Tuesday, December 30, 2008

The Illusion of Bliss

The photographer pointed towards the dark open mouth of the tunnel and started walking faster. The bride followed, picking up the long tail of her shiny white wedding gown with both hands, trying to avoid the grass and the dirt and the mud that threatened to soil it. The groom followed, imposing in his rented black tuxedo. He was a tall, thick man with closely cropped hair that revealed a big white head in the shape of an egg. His eyes were pressed together, trying to avoid the sunlight, and his hands were restless, fixing a button on the tuxedo now and then. The bride was also a thick woman, shorter than the groom. Her arms were fat strong pink pillars that glowed with color in contrast with the white gown. She wore high heels under the thick layers of white fabric and they clicked and clacked as they walked down the paved path towards the tunnel. The photographer, who was ten feet ahead of them, was wearing jeans and a crumpled brown jacket. His black hair was unruly and greasy, and some strands of it clung to his forehead. He carried a black tripod and several large cameras were hanging from his neck.
"Over here… just follow me… this is the perfect spot…"
The bride turned to the groom and frowned as she whispered: "I hope so… because my gown is about to be ruined…"
The groom shrugged and pointed to his shiny black shoes. "This is all rented you know. We’ll have to pay extra if we bring it back dirty…"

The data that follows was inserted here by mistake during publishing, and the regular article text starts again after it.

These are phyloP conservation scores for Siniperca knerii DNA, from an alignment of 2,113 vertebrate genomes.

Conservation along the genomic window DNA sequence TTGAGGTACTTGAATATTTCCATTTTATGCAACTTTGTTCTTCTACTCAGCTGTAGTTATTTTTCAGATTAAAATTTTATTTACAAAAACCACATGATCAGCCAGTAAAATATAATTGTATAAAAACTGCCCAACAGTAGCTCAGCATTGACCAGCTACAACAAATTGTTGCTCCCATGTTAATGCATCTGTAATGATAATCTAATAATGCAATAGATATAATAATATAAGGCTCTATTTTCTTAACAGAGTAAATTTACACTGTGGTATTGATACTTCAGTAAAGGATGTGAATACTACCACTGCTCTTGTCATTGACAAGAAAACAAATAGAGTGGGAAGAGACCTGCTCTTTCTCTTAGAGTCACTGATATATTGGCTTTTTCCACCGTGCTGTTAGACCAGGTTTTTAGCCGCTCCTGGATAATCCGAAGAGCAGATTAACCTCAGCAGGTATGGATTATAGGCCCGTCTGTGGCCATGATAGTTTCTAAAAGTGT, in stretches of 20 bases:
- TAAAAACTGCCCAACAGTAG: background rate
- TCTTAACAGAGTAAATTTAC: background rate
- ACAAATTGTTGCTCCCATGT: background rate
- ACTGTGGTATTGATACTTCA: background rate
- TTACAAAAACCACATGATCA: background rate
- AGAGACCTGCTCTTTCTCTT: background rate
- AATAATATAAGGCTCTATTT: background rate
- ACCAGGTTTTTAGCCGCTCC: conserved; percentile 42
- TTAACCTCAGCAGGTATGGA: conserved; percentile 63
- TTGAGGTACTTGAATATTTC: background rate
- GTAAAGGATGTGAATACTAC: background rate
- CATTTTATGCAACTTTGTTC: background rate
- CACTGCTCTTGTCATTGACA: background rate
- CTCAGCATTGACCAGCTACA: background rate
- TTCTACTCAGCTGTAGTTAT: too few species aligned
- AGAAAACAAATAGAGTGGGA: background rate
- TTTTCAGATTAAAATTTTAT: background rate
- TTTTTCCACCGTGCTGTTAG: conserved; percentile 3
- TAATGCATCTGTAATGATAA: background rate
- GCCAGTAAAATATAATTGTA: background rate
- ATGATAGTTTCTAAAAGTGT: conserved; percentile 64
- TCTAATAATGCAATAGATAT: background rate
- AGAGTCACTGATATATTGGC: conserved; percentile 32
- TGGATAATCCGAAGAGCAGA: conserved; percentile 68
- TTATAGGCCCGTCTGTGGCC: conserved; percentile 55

She shook her head, as if the comparison was ludicrous. "I’m talking about my gown… whatever… let’s just go and take the picture…"
The photographer stepped into the dark tunnel and for a moment the shadows closed in around him. There was a homeless man leaning against the curved inside walls, staring up at him with eyes of vague hope.
"Spare some change?" the dirty man on the floor said, barely raising his hand in a demonstration of low expectations.
The photographer shook his head and kept on walking. Inside the tunnel, it was very dark and there was a strong smell of urine and mold that permeated the walls and the floor. At points, the ground seemed slippery with fresh mud and he hoped the bride would not slip on the tricky surface. At least not before his job was done. At the end of the tunnel, the sun was shining brightly and the light seeped inside like a shower of golden rays brightly caressing dark opaque clouds of green haze. The photographer approached this entrance and started to set up his tripod. He had done this many times before. He had heard about this spot from other photographers. It was a place he would have missed if he didn’t know the park well. Behind him, the bride was making her way through the darkness of the tunnel.
"Spare some change?" the homeless man said again, looking up at the frowning woman with the long gown in her hands. The bride just looked away, avoiding the hobo’s eyes, as if that mere contact could get her dirty in some way she couldn’t describe. She felt the slippery mud under her heels and walked more slowly. Without turning, she called to the groom:
"Be careful in here… there’s mud… I don’t know what we’re doing here…"
The groom, who was right behind her, also ignored the homeless man who didn’t even bother to raise his hand this time.
"Well… he claims it’s the perfect spot…" and a smirk flashed across his face. Then his foot slid across the moldy moisture and he just barely managed to remain upright. He stepped faster towards his bride and put his right hand on her naked shoulder. "We really have to be careful here…"
"I know… that’s what I’m saying…"
Once again, they both almost slipped and managed to stay standing by holding on to each other. The photographer called to them just then.
"We’re almost done… come and stand in front of the entrance… right here…"